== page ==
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New Scientist

New Scientist 20-Feb-21

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New Scientist covers the latest developments in science and technology that will impact your world. New Scientist employs and commissions the best writers in their fields from all over the world. Our editorial team provide cutting-edge news, award-winning features and reports, written in concise and clear language that puts discoveries and advances in the context of everyday life today and in the future.

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Country:
United Kingdom
Language:
English
Publisher:
New Scientist Ltd
Frequency:
Weekly
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51 Issues

in this issue

1 min.
elsewhere on new scientist

Virtual event Your physics questions answered Our staff panel will tell you what’s hot in physics at this subscriber-only event, from 6pm GMT on 18 March. Submit your questions in advance. newscientist.com/marchevent4 Podcast Weekly New variants of the coronavirus; why interstellar object ‘Oumuamua might really be alien technology; is it ever OK to eat fish? newscientist.com/podcasts Newsletter Fix the Planet Get a dose of climate optimism from chief reporter Adam Vaughan direct to your inbox. In a recent edition, he looks into “energy islands”. newscientist.com/sign-up/fix-the-planet Online Covid-19 daily briefing All the latest, most crucial coverage of the pandemic, with news, features and interviews. Updated each day at 6pm GMT. newscientist.com/coronavirus-latest…

2 min.
a note from the executive editor

This year is an absolutely crucial moment for the environment. In November, pandemic permitting, the UK will host the COP26 climate change conference, in which the world’s nations must finally come good on the commitments made in Paris a little over five years ago to limit global warming to 1.5?C. In May, a crunch meeting in China has been planned to establish global targets for conserving biodiversity over the next 10 years, which the UN has declared to be the “Decade on Ecosystem Restoration”. As you would expect, New Scientist will be ramping up its coverage of all things environmental over the year, examining the issues, talking to the people who matter and seeking the solutions that work. “New Scientist will be ramping up its coverage of all things environmental over the…

2 min.
the value of nature

FOR a government-backed report, the recently published Dasgupta Review on the economics of biodiversity, commissioned by the UK Treasury in 2019, is blunt in its critique of mainstream economic thinking. “We may have increasingly queried the absence of Nature from official conceptions of economic possibilities, but the worry has been left for Sundays,” the distinguished University of Cambridge economist Partha Dasgupta writes in his preface. “On week-days, our thinking has remained as usual.” The naturalist David Attenborough is still blunter about the consequences in the report’s foreword. “We are facing a global crisis. We are totally dependent upon the natural world. It supplies us with every oxygen-laden breath we take and every mouthful of food we eat. Yet we are currently damaging it so profoundly that many of its natural systems…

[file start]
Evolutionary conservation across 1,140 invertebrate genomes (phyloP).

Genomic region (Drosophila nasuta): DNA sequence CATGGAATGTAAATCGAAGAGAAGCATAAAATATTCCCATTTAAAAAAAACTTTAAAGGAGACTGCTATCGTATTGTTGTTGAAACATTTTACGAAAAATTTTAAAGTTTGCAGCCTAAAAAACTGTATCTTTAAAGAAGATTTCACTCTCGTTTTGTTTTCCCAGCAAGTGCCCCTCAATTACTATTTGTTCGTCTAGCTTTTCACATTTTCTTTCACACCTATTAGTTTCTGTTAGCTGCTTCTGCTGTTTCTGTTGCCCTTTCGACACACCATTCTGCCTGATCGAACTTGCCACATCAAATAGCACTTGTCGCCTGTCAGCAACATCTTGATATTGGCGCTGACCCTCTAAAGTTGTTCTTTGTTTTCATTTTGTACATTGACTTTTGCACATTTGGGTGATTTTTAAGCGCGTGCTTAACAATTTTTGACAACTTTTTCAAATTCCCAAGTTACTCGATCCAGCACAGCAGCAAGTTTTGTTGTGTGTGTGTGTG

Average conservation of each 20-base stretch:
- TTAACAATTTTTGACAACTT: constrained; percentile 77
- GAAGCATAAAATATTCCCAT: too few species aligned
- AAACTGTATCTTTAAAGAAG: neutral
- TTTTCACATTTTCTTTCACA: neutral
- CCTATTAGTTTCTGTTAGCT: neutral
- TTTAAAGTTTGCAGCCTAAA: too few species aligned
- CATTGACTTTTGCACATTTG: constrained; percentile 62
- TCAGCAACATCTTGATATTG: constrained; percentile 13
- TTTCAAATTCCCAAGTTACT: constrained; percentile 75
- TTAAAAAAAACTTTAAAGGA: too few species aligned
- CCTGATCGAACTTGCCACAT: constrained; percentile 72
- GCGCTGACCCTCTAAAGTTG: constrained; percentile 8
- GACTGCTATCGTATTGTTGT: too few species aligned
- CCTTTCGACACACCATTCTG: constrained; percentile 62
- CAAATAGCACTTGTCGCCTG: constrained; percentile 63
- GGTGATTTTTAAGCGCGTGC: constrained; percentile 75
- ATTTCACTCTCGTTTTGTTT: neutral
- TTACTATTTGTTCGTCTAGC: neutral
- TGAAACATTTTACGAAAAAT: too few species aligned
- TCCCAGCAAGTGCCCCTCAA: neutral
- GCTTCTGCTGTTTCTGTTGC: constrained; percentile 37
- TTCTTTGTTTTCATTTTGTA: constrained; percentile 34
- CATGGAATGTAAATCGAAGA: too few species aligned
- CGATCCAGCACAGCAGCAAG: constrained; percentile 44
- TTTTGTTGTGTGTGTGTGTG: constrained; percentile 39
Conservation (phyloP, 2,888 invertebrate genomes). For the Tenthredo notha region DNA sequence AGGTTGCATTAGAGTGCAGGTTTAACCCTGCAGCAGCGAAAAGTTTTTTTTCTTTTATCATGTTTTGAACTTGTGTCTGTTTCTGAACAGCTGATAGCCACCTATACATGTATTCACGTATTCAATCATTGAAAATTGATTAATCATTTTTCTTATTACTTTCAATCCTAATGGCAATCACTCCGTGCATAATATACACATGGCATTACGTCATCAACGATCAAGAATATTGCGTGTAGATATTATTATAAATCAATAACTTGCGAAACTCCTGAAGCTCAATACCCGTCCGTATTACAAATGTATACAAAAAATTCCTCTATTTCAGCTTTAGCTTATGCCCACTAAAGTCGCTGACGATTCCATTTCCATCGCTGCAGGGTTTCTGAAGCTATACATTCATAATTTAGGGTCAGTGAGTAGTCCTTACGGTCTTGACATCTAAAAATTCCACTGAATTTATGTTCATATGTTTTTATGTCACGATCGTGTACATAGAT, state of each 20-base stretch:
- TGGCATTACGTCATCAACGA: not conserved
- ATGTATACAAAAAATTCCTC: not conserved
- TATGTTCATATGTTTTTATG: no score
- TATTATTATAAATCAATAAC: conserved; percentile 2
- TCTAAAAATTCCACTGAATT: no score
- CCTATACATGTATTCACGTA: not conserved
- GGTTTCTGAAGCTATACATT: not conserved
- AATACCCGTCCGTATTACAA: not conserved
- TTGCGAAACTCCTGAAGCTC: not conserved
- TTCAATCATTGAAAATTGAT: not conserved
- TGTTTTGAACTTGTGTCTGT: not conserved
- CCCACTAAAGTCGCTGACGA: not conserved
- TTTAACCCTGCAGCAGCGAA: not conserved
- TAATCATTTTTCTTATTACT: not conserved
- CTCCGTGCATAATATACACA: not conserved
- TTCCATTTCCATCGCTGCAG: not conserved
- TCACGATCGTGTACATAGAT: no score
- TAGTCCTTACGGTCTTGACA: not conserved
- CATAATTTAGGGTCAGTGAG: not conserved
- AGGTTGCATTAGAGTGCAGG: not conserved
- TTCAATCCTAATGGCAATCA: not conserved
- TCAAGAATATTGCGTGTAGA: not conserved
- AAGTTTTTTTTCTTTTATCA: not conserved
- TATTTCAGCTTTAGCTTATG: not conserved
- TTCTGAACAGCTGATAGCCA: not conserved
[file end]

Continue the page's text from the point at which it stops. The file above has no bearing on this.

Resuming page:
3 min.
two variants combine

TWO variants of the SARS-CoV-2 coronavirus that causes covid-19 have combined their genomes to form a heavily mutated hybrid version of the virus. The “recombination” event was discovered in a virus sample in California, provoking warnings that we may be poised to enter a new phase of the pandemic. The hybrid virus is the result of recombination of the highly transmissible B.1.1.7 variant discovered in the UK and the B.1.429 variant first seen in California. This second variant may be responsible for a recent wave of cases in Los Angeles because it carries a mutation making it resistant to some antibodies. The recombinant was discovered by Bette Korber at the Los Alamos National Laboratory in New Mexico, who told a meeting organised by the New York Academy of Sciences on 2 February that…

6 min.
new variants vs normality

WHEN the first trial results for covid-19 vaccines were announced back in November, it seemed that the end of the coronavirus pandemic was in sight. But then came news of first one dangerous new virus variant and then another. So where does that leave us? Will new variants scupper efforts to get life back to normal? No one can say for sure what will happen next, of course. But many researchers are optimistic that in countries that get hold of enough vaccine, life could mostly return to normal in around a year or less. And in the long run, rather than us facing a never-ending battle with increasingly dangerous new variants, the expectation is still for covid-19 to turn into a mild disease. “If it becomes endemic and mild in the way…

4 min.
did the virus come from frozen food?

COULD the virus that caused a worldwide pandemic have made the jump to humans via frozen food? That was one hypothesis put forward on 9 February by a joint World Health Organization and Chinese investigation into the origins of SARS-CoV-2. Frozen animals were found on sale at Huanan market in Wuhan, China, the place where the virus was initially detected, the team behind the inquiry said. In a press conference, Peter Ben Embarek, the head of the investigation, said: “We know the virus can survive in conditions that are found in these cold, frozen environments, but we don’t really understand if the virus can transmit to humans.” The idea that the coronavirus was carried inside or on the surface of frozen food, which has been advanced by Chinese state media, could place…